Having corrected these S factors, 6 months after suture removal and stability, excimer laser in PRK mode could be used to correct the refractive error back to emmetropia, and in the near future, once again, CXL to make the procedure permanent.

    Additionally, intraocular surgery can be undertaken to manipulate the eye optically either before or after corneal stabilization using phakic or pseudophakic lens implants.

    For example, if the patient is at the age of cataracts, a surgeon can actually utilize toric IOLs to correct the patient’s refractive error and induce a level of myopia for future laser flattening (decreasing keratometry) and smoothing of the cornea.

    Laser PRK in the myopic mode should be used as the final wand in re-establishing emmetropia and final contour to vision.

    Plus, all steps prior to this would optically arrange or manipulate the eye toward a stable myopic astigmatism outcome to use the cornea as what I call a “laser vision rehabilitative platform” (given its easy accessibility).

    CXL can be used in all such cases as a final “permanizing” procedure, as opposed to using it as a first step in “cementing” the ectasia.

    I use the analogy of a bent, scoliotic spine here. Rather than cementing (akin to CXL) the bent, scoliotic spine so it will not bend anymore, I would rather first correct that curvature to best functional use (akin to vision and anatomy), using whatever means (akin to ectasia, intrastromal corneal ring segments/lamellar Kplasty/CK), and only then proceed with cementing or permanizing the outcome (akin to CXL).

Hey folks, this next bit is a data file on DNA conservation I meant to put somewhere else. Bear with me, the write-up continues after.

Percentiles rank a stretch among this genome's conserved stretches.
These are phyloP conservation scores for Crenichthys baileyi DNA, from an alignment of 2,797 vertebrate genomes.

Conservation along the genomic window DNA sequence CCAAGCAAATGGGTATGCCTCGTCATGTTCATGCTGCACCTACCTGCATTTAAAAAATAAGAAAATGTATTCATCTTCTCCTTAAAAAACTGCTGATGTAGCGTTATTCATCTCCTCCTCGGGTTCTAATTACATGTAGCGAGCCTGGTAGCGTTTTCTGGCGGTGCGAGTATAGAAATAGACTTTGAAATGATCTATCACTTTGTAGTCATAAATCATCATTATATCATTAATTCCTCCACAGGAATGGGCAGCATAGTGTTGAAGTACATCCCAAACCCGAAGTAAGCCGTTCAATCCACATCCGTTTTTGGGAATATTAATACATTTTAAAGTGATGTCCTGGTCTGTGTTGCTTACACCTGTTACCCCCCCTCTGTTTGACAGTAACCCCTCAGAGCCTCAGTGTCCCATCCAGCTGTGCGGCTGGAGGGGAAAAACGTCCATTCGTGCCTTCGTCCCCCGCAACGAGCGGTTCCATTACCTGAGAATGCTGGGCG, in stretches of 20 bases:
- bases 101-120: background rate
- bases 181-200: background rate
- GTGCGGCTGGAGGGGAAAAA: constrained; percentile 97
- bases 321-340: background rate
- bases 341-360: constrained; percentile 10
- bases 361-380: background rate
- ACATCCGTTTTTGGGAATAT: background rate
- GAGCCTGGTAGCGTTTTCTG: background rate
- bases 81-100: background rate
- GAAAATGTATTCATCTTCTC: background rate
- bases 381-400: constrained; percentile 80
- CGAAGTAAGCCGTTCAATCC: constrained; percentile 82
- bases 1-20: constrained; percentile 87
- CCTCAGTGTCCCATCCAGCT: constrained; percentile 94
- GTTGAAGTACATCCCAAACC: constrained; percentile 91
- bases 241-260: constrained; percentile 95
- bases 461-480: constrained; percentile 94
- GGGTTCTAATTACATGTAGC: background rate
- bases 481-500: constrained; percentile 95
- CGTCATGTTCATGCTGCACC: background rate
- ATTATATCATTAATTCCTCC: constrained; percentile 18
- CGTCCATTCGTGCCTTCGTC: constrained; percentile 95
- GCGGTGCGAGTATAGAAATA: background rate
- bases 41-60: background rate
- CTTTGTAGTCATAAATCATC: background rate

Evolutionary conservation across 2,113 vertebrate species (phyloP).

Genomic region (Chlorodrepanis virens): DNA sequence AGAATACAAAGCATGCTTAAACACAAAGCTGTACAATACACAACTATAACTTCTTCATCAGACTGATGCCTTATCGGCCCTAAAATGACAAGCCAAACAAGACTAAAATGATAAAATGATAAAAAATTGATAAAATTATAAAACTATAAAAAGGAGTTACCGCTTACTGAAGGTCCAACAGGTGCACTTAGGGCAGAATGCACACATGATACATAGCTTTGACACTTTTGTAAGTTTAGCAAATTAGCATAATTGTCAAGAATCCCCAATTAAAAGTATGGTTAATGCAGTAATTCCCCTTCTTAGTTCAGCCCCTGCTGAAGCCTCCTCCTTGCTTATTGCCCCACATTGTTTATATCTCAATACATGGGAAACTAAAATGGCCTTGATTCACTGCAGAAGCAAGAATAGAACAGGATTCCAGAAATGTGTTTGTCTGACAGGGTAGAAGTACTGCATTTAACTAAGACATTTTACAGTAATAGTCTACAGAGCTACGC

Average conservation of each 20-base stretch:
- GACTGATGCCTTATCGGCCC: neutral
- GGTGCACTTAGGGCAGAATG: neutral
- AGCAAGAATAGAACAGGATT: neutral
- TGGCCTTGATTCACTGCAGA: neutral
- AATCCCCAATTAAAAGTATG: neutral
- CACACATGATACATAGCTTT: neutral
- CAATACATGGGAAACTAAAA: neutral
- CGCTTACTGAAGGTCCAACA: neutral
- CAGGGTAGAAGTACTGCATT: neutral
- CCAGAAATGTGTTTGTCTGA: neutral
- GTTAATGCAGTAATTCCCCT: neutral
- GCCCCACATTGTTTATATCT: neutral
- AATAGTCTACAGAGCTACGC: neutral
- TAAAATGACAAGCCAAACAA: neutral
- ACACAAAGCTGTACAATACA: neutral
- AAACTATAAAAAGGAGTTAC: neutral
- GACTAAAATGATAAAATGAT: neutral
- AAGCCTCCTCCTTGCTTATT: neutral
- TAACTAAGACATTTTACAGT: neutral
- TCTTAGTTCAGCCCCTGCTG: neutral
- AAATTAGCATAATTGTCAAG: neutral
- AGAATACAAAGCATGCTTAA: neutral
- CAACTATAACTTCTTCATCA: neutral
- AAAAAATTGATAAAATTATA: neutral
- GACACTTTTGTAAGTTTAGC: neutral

The point is to take the patient with ectasia closer—with every step—to the end zone. Maintain the principles of Corneoplastique, keeping all surgical steps brief, elegant, visually promising, least interventional, with all standard surgeries (like penetrating keratoplasty) acting as back-up, and return patients to the very goal they began this journey with—BVP—restoring not only vision, but faith and hope.


    • Gulani AC, Nordan LT, Alpins N, Stamatelatos G. Excimer laser photorefractive keratectomy for keratoconus. In: Wang M, ed. Keratoconus and Keratoectasia Prevention, Diagnosis and Treatment. Thorofare, NJ:Slack Inc.;2009:145-151.
    • Gulani AC, Boxer Wachler B. Reshaping keratoconus: Laser PRK followed by corneal crosslinking. Mastering corneal collagen crosslinking techniques. In: Textbook of Ophthalmology. New Delhi, India: Jaypee Brothers Medical Publishing;2009:120-131.
    • Gulani, AC. Think outside the cone: Raising keratoconus surgery to an art. Advanced Ocular Care. Nov/Dec 2010.
    • Gulani AC. Shaping the Future and Reshaping the Past: The Art of Vision Surgery. Chapter 98. In:  Copeland and Afshari’s Principles and Practice of Cornea. New Delhi, India: Jaypee Brothers Medical Publishers, 2013;2:1252-1273.
    • Gulani AC. Reversing LASIK and premium IOL woes: Taking a logical, stepwise approach and fighting for every line of visual acuity will pay dividends for you and your patients. Review of Ophthalmology. 2013;20:104-155.
    • Gulani AC. Corneoplastique: Art of visual surgery. Video Journal of Cataract and Refractive Surgery. 2006;22(3).
    • Gulani AC.  Principles of Surgical Treatment of Irregular Astigmatism in Unstable Corneas. Textbook of Irregular Astigmatism. Diagnosis and Treatment. Thorofare, NJ: SLACK Inc.; 2007:251-261.
    • Gulani AC. Corneoplastique. Techniques in Ophthalmology. 2007;5:11-20.
    • Gulani AC. Corneoplastique. Video Journal of Ophthalmology. 2007;22(3).

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    Arun C. Gulani, MD
    Dr. Gulani is director of refractive surgery and chief, cornea & external disease, as well as assistant professor, department of ...